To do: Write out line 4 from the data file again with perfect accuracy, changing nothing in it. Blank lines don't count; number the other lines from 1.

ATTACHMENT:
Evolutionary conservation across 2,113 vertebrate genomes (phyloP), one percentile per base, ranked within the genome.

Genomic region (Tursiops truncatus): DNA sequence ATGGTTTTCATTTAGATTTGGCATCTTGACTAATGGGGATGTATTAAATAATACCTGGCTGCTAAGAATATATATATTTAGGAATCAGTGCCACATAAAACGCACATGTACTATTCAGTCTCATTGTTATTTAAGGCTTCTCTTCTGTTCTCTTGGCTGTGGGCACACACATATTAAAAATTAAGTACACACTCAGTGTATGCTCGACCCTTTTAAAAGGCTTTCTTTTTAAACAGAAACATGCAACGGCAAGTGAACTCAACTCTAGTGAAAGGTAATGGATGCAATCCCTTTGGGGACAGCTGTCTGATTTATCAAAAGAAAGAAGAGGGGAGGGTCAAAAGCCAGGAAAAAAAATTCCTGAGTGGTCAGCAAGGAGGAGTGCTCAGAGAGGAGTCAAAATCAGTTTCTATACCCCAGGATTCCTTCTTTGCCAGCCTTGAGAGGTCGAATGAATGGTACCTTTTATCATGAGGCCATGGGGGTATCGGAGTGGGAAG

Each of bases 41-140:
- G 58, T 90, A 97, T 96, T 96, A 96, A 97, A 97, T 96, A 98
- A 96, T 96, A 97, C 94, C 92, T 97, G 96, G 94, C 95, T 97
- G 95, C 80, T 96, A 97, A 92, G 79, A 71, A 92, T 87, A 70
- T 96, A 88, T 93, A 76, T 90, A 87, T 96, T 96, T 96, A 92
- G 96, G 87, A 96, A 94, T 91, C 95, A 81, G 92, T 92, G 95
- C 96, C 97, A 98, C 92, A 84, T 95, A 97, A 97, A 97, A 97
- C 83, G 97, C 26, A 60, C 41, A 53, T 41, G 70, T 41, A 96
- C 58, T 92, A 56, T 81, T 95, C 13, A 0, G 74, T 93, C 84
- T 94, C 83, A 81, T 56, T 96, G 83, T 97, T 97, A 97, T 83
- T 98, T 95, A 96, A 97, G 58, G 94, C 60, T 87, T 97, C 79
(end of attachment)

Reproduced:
- G 58, T 90, A 97, T 96, T 96, A 96, A 97, A 97, T 96, A 98